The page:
Former Supreme Court Rule 62 permitted the petitioner in effect to dump an undigested mass of material (such as briefs in and opinions of the court below) in the lap of the Supreme Court, with the burden on the individual justices and their law clerks to winnow the wheat from the chaff. This rule, which is patterned after U.S. Supreme Court Rule 14, places the burden on the petitioner to prepare a succinct and coherent presentation of the case and the reasons in support of allowance of appeal.

   Where an appellant desires to challenge the discretionary aspects of a sentence of a trial court the ‘‘petition for allowance of appeal’’ referred to in 42 Pa.C.S. §  9781(b) is deferred until the briefing stage, and the appeal is commenced by filing a notice of appeal pursuant to Chapter 9 rather than a petition for allowance of appeal pursuant to Chapter 11. Commonwealth v. Tuladziecki, 522 A.2d 17, 18 (Pa. 1987). See note to Pa.R.A.P. 902; Pa.R.A.P. 2116(b) and the note thereto; Pa.R.A.P. 2119(f) and the note thereto.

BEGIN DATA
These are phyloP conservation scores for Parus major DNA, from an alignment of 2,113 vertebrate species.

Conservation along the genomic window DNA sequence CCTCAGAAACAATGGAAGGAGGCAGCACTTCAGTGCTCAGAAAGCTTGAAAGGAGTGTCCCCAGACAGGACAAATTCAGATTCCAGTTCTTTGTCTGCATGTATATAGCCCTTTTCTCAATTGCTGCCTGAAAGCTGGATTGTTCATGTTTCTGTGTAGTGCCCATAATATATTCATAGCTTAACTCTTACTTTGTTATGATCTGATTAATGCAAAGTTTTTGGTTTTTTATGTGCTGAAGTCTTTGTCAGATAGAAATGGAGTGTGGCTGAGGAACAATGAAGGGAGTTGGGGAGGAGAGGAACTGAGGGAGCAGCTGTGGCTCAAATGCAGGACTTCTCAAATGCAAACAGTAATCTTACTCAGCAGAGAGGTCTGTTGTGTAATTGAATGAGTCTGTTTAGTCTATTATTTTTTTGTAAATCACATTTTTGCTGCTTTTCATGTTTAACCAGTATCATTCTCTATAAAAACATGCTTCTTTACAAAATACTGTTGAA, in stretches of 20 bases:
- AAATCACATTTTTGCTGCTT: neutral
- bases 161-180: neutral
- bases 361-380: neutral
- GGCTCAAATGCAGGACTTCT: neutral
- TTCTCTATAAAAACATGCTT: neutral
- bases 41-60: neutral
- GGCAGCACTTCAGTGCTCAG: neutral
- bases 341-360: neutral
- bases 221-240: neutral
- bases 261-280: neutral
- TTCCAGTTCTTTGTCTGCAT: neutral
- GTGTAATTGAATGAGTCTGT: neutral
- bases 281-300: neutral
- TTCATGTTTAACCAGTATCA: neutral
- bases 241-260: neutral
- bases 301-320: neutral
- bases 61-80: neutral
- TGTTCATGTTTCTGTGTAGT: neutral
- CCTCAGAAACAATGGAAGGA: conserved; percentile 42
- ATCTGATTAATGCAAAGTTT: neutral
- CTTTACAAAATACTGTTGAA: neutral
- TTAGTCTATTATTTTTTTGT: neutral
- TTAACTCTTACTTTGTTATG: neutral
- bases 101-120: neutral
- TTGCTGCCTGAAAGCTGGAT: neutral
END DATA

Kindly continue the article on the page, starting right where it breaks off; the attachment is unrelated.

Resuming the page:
The provisions of this Rule 1115 amended May 16, 1979, effective June 2, 1979, 9 Pa.B. 1753; amended September 25, 2008, effective as to all petitions for allowance of appeal filed more than 30 days after entry of the order, 38 Pa.B. 5589; amended May 28, 2014, effective July 1, 2014, 44 Pa.B. 3493; amended December 30, 2014, effective in 60 days, 45 Pa.B. 288; amended January 5, 2018, effective January 6, 2018, 48 Pa.B. 461; amended December 7, 2021, effective April 1, 2022, 51 Pa.B. 7857; amended October 12, 2023, effective December 1, 2023, 53 Pa.B. 6696. Immediately preceding text appears at serial pages (408504) to (408506).